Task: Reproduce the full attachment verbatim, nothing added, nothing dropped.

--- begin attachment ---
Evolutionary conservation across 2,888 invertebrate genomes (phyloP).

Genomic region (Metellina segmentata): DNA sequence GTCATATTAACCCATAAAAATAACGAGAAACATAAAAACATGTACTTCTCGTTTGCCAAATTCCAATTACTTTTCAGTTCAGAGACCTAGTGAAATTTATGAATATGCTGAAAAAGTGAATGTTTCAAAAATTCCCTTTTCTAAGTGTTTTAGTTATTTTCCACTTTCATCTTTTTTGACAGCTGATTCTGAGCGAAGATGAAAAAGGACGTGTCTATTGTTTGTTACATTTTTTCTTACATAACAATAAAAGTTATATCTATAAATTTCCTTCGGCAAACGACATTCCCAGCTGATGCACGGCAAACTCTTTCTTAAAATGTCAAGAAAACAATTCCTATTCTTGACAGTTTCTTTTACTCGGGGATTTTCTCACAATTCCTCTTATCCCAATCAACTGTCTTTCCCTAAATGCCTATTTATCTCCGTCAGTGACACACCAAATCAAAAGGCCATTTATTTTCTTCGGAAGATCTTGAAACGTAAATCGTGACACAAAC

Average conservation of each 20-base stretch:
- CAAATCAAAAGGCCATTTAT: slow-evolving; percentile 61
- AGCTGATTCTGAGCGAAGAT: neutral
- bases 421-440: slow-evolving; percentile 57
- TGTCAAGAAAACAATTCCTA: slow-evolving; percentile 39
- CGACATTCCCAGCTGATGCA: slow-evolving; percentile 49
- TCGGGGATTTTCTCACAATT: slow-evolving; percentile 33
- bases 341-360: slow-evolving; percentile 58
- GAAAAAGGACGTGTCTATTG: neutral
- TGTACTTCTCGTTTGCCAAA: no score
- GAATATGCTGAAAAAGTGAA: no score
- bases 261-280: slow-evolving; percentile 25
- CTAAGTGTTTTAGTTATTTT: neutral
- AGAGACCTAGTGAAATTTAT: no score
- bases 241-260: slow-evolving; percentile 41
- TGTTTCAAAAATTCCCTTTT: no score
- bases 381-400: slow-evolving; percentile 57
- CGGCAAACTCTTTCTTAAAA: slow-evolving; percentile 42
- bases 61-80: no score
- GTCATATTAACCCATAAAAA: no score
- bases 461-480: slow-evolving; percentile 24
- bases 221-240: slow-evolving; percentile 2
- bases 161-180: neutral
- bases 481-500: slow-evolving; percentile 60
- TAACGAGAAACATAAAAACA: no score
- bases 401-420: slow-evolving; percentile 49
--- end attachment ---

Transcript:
Evolutionary conservation across 2,888 invertebrate genomes (phyloP).

Genomic region (Metellina segmentata): DNA sequence GTCATATTAACCCATAAAAATAACGAGAAACATAAAAACATGTACTTCTCGTTTGCCAAATTCCAATTACTTTTCAGTTCAGAGACCTAGTGAAATTTATGAATATGCTGAAAAAGTGAATGTTTCAAAAATTCCCTTTTCTAAGTGTTTTAGTTATTTTCCACTTTCATCTTTTTTGACAGCTGATTCTGAGCGAAGATGAAAAAGGACGTGTCTATTGTTTGTTACATTTTTTCTTACATAACAATAAAAGTTATATCTATAAATTTCCTTCGGCAAACGACATTCCCAGCTGATGCACGGCAAACTCTTTCTTAAAATGTCAAGAAAACAATTCCTATTCTTGACAGTTTCTTTTACTCGGGGATTTTCTCACAATTCCTCTTATCCCAATCAACTGTCTTTCCCTAAATGCCTATTTATCTCCGTCAGTGACACACCAAATCAAAAGGCCATTTATTTTCTTCGGAAGATCTTGAAACGTAAATCGTGACACAAAC

Average conservation of each 20-base stretch:
- CAAATCAAAAGGCCATTTAT: slow-evolving; percentile 61
- AGCTGATTCTGAGCGAAGAT: neutral
- bases 421-440: slow-evolving; percentile 57
- TGTCAAGAAAACAATTCCTA: slow-evolving; percentile 39
- CGACATTCCCAGCTGATGCA: slow-evolving; percentile 49
- TCGGGGATTTTCTCACAATT: slow-evolving; percentile 33
- bases 341-360: slow-evolving; percentile 58
- GAAAAAGGACGTGTCTATTG: neutral
- TGTACTTCTCGTTTGCCAAA: no score
- GAATATGCTGAAAAAGTGAA: no score
- bases 261-280: slow-evolving; percentile 25
- CTAAGTGTTTTAGTTATTTT: neutral
- AGAGACCTAGTGAAATTTAT: no score
- bases 241-260: slow-evolving; percentile 41
- TGTTTCAAAAATTCCCTTTT: no score
- bases 381-400: slow-evolving; percentile 57
- CGGCAAACTCTTTCTTAAAA: slow-evolving; percentile 42
- bases 61-80: no score
- GTCATATTAACCCATAAAAA: no score
- bases 461-480: slow-evolving; percentile 24
- bases 221-240: slow-evolving; percentile 2
- bases 161-180: neutral
- bases 481-500: slow-evolving; percentile 60
- TAACGAGAAACATAAAAACA: no score
- bases 401-420: slow-evolving; percentile 49